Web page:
We describe the synthesis, purification and characterization of the P-PantSH derivative, P-PantSAc, a serum-stable compound that replenishes CoA/AcCoA levels and prevents phenotypes associated with PANK deficiencies. The rescuing characteristics of P-PantSAc are comparable to those described for P-PantSH and CoA20, 29, 35(and this manuscript), suggesting that all three molecules have therapeutic potential for PKAN. P-PantSAc may have advantages because the synthesis procedure allows for linkage of other acyl moieties to P-PantSH in order to convert P-PantSH into various acyl derivatives. P-PantSAc can be converted into AcCoA by the CoA machinery from bacteria30, suggesting that levels of any acyl-CoA of choice could be increased by adding specific P-PantS-Acyl forms to cells or organisms. This enables influencing numerous metabolic processes that require specific acyl-CoAs; however, further research is needed to understand the potential impact of P-PantSAc and other P-PantSAcyl forms on AcCoA/CoA ratios and levels, intermediary metabolism and other critical cellular processes.
In this manuscript we focus on the potential of P-PantSAc to prevent phenotypes induced by impaired function of the first step (i.e., Pan phosphorylation by PANK) in the canonical CoA de novo biosynthesis pathway. One effective strategy to block this step is treatment of cells or mice with HoPan34. In mice, HoPan inhibits all PANK activity and induces a more dramatic liver-centric phenotype compared to impairment of single PANK isoforms via genetic manipulations. This explains why HoPan treated mice survive for only 5–6 days whereas Pank2 −/− or Pank1 −/− single homozygous knockout mice are viable36, 37. Therefore, HoPan treated mice may be considered to be an exaggerated biochemical model of PKAN, and any compound that is able to prevent its severe phenotype has potential to also prevent the impaired function associated with defective PANK2, as in PKAN. However, the addition of Pan has been shown to rescue HoPan induced phenotypes34, therefore our results do not exclude the possibility that in mice in vivo P-PantSAc is degraded leading to Pan mediated rescue. Nevertheless, our results demonstrating that P-PantSAc also prevents various phenotypes induced by eliminating PANK using RNAi, support the rescue potential of P-PantSAc directly. Moreover, the possibility of direct conversion of P-PantSAc to AcCoA via COASY30, suggests a strong translational potential of P-PantSAc towards clinical applications. Next, it will be important to investigate whether P-PantSAc can rescue other genetic models for PKAN such as: the fruitfly model8, 18, 29, 31, a zebrafish model20 and iPS-derived neurons generated from PKAN patients35, models in which CoA was proven to be successful.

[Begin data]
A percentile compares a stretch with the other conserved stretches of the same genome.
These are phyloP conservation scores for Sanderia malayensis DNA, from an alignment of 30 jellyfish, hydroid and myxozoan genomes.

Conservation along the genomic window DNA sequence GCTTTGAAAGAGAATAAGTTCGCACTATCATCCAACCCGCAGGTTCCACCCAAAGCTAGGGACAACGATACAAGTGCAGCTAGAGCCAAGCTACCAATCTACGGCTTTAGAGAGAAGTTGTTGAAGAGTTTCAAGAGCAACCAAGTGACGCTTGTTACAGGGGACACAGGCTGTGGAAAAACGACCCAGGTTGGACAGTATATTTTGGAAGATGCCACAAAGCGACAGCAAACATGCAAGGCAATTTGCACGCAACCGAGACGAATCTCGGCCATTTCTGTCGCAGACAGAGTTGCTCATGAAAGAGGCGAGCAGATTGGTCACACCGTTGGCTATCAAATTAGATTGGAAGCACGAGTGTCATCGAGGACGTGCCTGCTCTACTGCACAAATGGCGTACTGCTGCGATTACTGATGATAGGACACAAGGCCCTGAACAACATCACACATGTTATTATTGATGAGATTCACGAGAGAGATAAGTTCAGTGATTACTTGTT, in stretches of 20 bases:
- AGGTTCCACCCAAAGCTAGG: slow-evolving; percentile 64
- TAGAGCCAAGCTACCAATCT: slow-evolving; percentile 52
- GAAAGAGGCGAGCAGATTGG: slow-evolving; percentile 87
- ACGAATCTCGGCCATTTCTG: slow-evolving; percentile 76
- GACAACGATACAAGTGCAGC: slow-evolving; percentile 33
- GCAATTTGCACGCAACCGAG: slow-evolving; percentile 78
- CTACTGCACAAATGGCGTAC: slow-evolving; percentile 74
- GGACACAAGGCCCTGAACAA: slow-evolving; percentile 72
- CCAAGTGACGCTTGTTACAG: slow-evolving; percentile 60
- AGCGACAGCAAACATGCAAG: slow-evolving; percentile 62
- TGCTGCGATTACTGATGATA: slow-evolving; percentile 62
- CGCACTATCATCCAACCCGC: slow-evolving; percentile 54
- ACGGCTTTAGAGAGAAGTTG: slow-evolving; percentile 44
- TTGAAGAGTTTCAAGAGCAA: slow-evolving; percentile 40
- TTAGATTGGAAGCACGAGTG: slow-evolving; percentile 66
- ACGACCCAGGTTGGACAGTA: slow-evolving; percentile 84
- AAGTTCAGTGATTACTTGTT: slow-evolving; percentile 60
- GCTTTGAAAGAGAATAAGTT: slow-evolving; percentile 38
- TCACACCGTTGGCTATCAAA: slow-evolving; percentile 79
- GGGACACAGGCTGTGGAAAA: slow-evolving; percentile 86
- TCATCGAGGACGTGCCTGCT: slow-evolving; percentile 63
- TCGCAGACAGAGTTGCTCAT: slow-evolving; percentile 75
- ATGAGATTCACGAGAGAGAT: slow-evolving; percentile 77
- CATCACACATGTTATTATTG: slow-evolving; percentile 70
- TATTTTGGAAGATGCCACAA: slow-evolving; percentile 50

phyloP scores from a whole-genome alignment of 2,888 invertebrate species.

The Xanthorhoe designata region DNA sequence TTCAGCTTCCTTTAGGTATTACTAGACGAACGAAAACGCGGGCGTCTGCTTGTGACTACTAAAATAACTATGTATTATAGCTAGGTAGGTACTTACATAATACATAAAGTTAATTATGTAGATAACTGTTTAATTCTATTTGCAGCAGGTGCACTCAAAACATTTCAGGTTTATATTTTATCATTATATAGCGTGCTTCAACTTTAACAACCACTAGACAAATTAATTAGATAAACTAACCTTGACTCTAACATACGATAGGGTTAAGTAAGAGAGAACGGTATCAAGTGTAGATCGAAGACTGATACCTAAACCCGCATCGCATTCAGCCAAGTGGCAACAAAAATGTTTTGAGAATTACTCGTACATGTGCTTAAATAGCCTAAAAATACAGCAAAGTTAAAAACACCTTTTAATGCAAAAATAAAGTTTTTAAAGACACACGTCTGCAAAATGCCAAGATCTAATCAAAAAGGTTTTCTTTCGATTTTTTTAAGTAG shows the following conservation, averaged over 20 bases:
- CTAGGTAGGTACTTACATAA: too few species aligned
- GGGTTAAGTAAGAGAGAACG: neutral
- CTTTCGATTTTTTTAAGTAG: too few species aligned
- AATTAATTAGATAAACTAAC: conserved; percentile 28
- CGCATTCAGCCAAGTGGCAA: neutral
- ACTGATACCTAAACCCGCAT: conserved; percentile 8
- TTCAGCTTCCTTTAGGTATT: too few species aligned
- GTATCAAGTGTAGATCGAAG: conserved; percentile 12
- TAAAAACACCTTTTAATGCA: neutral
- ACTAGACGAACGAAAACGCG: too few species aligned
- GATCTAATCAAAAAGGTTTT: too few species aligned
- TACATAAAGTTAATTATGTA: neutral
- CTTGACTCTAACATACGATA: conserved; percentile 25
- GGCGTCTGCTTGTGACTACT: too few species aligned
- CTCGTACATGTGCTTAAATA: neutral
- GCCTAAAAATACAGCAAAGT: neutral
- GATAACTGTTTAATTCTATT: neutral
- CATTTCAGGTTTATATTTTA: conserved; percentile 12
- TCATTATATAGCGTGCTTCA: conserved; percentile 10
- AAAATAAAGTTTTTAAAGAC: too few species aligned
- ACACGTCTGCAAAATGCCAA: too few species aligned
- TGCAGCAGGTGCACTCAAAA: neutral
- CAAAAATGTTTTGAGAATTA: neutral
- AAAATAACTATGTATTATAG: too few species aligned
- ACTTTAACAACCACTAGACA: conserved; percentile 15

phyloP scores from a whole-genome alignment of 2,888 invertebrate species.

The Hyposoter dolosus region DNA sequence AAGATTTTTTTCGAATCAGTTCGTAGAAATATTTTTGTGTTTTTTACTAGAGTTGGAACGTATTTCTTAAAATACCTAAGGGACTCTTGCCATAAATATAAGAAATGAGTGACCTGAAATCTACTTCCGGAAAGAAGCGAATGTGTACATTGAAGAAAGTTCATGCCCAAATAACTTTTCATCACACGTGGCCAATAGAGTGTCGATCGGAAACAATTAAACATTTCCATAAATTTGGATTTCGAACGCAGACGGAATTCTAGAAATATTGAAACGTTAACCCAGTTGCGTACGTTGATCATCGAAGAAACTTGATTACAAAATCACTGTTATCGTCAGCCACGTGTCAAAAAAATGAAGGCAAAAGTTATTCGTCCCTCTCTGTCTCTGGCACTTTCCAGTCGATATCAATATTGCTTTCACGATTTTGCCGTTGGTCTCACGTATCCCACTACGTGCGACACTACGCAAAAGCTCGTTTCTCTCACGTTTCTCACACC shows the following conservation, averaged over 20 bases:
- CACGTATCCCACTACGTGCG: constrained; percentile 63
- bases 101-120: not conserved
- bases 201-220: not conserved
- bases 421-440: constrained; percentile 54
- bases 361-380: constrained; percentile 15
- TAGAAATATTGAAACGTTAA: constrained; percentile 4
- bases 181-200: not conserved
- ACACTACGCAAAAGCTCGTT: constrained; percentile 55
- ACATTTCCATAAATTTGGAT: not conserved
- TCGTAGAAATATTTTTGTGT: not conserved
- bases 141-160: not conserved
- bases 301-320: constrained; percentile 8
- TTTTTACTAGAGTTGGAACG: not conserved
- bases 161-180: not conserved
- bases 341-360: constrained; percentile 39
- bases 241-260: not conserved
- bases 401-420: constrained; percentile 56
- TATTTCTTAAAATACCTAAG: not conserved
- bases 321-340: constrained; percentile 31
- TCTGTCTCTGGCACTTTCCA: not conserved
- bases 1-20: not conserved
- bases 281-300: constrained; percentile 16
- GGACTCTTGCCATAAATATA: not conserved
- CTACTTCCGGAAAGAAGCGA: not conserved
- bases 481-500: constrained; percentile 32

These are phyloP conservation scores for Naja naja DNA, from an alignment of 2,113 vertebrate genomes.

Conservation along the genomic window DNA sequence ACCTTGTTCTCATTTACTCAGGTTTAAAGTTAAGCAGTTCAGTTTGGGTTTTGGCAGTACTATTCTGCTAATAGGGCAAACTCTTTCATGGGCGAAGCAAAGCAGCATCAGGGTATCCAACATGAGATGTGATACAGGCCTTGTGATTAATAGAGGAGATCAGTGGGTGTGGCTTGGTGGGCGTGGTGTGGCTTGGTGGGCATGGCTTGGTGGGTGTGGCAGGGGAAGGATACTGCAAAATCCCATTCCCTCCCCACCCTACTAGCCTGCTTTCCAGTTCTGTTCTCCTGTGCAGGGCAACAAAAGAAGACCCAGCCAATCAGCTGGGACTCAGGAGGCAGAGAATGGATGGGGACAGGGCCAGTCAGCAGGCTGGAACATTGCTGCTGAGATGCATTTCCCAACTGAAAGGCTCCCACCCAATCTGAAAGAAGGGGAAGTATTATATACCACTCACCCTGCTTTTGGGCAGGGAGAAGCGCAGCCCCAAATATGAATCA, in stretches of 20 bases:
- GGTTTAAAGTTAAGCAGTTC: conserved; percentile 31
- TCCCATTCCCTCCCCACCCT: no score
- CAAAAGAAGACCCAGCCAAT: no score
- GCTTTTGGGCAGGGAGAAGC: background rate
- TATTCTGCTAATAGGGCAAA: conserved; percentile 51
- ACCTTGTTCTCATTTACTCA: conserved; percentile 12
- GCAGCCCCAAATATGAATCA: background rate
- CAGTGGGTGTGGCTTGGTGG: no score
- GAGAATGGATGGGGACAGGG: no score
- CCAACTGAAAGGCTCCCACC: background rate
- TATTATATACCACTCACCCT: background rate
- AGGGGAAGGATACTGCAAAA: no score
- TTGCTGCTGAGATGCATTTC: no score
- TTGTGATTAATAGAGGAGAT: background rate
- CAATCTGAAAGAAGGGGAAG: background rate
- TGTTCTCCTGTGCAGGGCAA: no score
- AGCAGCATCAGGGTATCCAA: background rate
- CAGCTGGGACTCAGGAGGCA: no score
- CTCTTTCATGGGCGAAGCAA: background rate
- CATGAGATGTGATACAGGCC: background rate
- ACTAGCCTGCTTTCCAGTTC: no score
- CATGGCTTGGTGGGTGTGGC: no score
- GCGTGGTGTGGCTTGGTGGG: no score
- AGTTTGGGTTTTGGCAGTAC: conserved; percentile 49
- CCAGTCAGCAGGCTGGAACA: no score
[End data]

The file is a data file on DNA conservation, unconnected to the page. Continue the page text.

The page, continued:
Because PKAN is a disorder of the central nervous system, another critical follow-up study is to investigate whether P-PantSAc is able to cross the blood-brain barrier. Limited information is available concerning blood-brain barrier-passing capacities of CoA precursors. Specific synthetic modifications of P-Pan, phosphopantothenate aryl phosphoramidate derivatives, provided to Pan1 −/− mice via the oral, intraperitoneal or intravenous routes resulted in restoration of decreased levels of CoA in liver but not in brain38. P-PantSH has the ability to cross biological membranes in vivo and artificial membranes in vitro that mimic the blood-brain barrier29. It remains to be investigated whether cellular uptake of P-PantSAc is comparable to P-PantSH.
In conclusion we demonstrate the successful synthesis of the pantetheine-derivative P-PantSAc, its serum-stability and low toxicity, and its rescue potential in various PANK deficient models. Finally, the availability of P-PantSAc and other P-PantS-Acyl forms will be valuable tools to interrogate the cellular physiology of CoA and CoA derivatives.
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This work was supported by the European Commission’s Seventh Framework Programme [grant number FP7/2007–2013, HEALTH-F2–2011, grant agreement number 277984, TIRCON] to V.T., S.H., G.K. and O.C.M.S., by a GUIDE research school grant to B.S., a VICI grant to O.S (NWO-grant 865.10.012), a Telethon-Italia grant (Grants no. GGP16234) to V.T., the Mariani Foundation of Milan and a grant from AISNAF Foundation Italy to I.D.M and a “KROP” grant to Acies Bio (Contract No. C2130-14-090124), awarded by the European Social Fund and the Ministry of Economic Development and Technology of Slovenia. Part of the work has been performed at the UMCG Microscopy and Imaging Center (UMIC), which is sponsored by NWO-grant 175–010–2009–023.
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Journal of Inherited Metabolic Disease (2018)